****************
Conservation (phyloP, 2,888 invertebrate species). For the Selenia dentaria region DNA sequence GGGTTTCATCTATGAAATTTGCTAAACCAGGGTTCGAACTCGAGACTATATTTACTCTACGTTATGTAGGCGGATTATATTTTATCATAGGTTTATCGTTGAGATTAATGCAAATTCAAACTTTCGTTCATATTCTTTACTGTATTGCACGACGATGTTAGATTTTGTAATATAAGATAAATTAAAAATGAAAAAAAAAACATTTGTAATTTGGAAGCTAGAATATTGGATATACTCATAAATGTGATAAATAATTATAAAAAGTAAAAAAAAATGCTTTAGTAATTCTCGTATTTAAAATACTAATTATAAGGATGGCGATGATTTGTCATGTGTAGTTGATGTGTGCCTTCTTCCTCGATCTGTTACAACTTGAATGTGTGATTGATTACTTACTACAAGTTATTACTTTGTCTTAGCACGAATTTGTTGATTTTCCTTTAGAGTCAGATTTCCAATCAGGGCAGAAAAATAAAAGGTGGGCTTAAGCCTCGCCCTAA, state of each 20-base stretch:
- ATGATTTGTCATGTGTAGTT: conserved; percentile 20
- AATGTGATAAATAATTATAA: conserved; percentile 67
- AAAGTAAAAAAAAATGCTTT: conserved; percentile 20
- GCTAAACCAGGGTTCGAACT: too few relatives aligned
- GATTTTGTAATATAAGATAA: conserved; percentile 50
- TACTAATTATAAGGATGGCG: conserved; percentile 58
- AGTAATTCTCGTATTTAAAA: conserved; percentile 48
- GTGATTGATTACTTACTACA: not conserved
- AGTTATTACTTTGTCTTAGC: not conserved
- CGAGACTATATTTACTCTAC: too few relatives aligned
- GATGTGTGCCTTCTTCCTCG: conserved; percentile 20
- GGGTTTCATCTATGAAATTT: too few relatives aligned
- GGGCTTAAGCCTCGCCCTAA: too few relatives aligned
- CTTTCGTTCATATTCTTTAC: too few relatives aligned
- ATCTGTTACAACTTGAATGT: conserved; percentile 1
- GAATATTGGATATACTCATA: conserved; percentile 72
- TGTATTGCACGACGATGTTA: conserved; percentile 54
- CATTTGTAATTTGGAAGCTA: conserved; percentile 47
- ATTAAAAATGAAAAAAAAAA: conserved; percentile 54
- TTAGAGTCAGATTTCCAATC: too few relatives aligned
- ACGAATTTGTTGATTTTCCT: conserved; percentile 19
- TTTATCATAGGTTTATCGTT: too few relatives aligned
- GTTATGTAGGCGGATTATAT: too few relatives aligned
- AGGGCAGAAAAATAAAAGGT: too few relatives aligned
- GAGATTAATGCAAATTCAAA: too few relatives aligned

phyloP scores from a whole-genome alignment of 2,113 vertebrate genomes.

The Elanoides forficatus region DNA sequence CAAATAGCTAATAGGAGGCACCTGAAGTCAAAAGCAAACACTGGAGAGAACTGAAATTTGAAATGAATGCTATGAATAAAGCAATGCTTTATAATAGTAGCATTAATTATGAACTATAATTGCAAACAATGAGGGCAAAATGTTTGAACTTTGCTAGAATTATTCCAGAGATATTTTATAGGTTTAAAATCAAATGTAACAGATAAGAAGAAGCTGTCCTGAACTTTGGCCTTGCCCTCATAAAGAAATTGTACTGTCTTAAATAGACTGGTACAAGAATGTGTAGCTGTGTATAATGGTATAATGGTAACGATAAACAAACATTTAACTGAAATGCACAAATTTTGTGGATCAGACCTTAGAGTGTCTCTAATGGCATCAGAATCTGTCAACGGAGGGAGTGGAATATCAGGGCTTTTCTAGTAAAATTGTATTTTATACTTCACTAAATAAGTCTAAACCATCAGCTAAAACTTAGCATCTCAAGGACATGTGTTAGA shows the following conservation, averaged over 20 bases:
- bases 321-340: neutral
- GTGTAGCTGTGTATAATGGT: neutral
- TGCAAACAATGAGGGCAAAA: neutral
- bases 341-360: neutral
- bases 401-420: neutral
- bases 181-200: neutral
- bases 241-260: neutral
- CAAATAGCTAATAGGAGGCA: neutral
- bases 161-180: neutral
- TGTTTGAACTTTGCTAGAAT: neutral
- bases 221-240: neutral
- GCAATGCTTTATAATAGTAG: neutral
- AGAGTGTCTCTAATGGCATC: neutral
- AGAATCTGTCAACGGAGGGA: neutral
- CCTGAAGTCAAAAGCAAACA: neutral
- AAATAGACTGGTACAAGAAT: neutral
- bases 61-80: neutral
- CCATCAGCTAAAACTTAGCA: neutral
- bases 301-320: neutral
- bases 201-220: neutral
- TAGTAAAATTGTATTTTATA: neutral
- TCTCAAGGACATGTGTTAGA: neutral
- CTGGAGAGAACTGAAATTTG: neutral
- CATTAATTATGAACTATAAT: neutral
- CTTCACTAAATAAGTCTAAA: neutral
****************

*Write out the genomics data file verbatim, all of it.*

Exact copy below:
Conservation (phyloP, 2,888 invertebrate species). For the Selenia dentaria region DNA sequence GGGTTTCATCTATGAAATTTGCTAAACCAGGGTTCGAACTCGAGACTATATTTACTCTACGTTATGTAGGCGGATTATATTTTATCATAGGTTTATCGTTGAGATTAATGCAAATTCAAACTTTCGTTCATATTCTTTACTGTATTGCACGACGATGTTAGATTTTGTAATATAAGATAAATTAAAAATGAAAAAAAAAACATTTGTAATTTGGAAGCTAGAATATTGGATATACTCATAAATGTGATAAATAATTATAAAAAGTAAAAAAAAATGCTTTAGTAATTCTCGTATTTAAAATACTAATTATAAGGATGGCGATGATTTGTCATGTGTAGTTGATGTGTGCCTTCTTCCTCGATCTGTTACAACTTGAATGTGTGATTGATTACTTACTACAAGTTATTACTTTGTCTTAGCACGAATTTGTTGATTTTCCTTTAGAGTCAGATTTCCAATCAGGGCAGAAAAATAAAAGGTGGGCTTAAGCCTCGCCCTAA, state of each 20-base stretch:
- ATGATTTGTCATGTGTAGTT: conserved; percentile 20
- AATGTGATAAATAATTATAA: conserved; percentile 67
- AAAGTAAAAAAAAATGCTTT: conserved; percentile 20
- GCTAAACCAGGGTTCGAACT: too few relatives aligned
- GATTTTGTAATATAAGATAA: conserved; percentile 50
- TACTAATTATAAGGATGGCG: conserved; percentile 58
- AGTAATTCTCGTATTTAAAA: conserved; percentile 48
- GTGATTGATTACTTACTACA: not conserved
- AGTTATTACTTTGTCTTAGC: not conserved
- CGAGACTATATTTACTCTAC: too few relatives aligned
- GATGTGTGCCTTCTTCCTCG: conserved; percentile 20
- GGGTTTCATCTATGAAATTT: too few relatives aligned
- GGGCTTAAGCCTCGCCCTAA: too few relatives aligned
- CTTTCGTTCATATTCTTTAC: too few relatives aligned
- ATCTGTTACAACTTGAATGT: conserved; percentile 1
- GAATATTGGATATACTCATA: conserved; percentile 72
- TGTATTGCACGACGATGTTA: conserved; percentile 54
- CATTTGTAATTTGGAAGCTA: conserved; percentile 47
- ATTAAAAATGAAAAAAAAAA: conserved; percentile 54
- TTAGAGTCAGATTTCCAATC: too few relatives aligned
- ACGAATTTGTTGATTTTCCT: conserved; percentile 19
- TTTATCATAGGTTTATCGTT: too few relatives aligned
- GTTATGTAGGCGGATTATAT: too few relatives aligned
- AGGGCAGAAAAATAAAAGGT: too few relatives aligned
- GAGATTAATGCAAATTCAAA: too few relatives aligned

phyloP scores from a whole-genome alignment of 2,113 vertebrate genomes.

The Elanoides forficatus region DNA sequence CAAATAGCTAATAGGAGGCACCTGAAGTCAAAAGCAAACACTGGAGAGAACTGAAATTTGAAATGAATGCTATGAATAAAGCAATGCTTTATAATAGTAGCATTAATTATGAACTATAATTGCAAACAATGAGGGCAAAATGTTTGAACTTTGCTAGAATTATTCCAGAGATATTTTATAGGTTTAAAATCAAATGTAACAGATAAGAAGAAGCTGTCCTGAACTTTGGCCTTGCCCTCATAAAGAAATTGTACTGTCTTAAATAGACTGGTACAAGAATGTGTAGCTGTGTATAATGGTATAATGGTAACGATAAACAAACATTTAACTGAAATGCACAAATTTTGTGGATCAGACCTTAGAGTGTCTCTAATGGCATCAGAATCTGTCAACGGAGGGAGTGGAATATCAGGGCTTTTCTAGTAAAATTGTATTTTATACTTCACTAAATAAGTCTAAACCATCAGCTAAAACTTAGCATCTCAAGGACATGTGTTAGA shows the following conservation, averaged over 20 bases:
- bases 321-340: neutral
- GTGTAGCTGTGTATAATGGT: neutral
- TGCAAACAATGAGGGCAAAA: neutral
- bases 341-360: neutral
- bases 401-420: neutral
- bases 181-200: neutral
- bases 241-260: neutral
- CAAATAGCTAATAGGAGGCA: neutral
- bases 161-180: neutral
- TGTTTGAACTTTGCTAGAAT: neutral
- bases 221-240: neutral
- GCAATGCTTTATAATAGTAG: neutral
- AGAGTGTCTCTAATGGCATC: neutral
- AGAATCTGTCAACGGAGGGA: neutral
- CCTGAAGTCAAAAGCAAACA: neutral
- AAATAGACTGGTACAAGAAT: neutral
- bases 61-80: neutral
- CCATCAGCTAAAACTTAGCA: neutral
- bases 301-320: neutral
- bases 201-220: neutral
- TAGTAAAATTGTATTTTATA: neutral
- TCTCAAGGACATGTGTTAGA: neutral
- CTGGAGAGAACTGAAATTTG: neutral
- CATTAATTATGAACTATAAT: neutral
- CTTCACTAAATAAGTCTAAA: neutral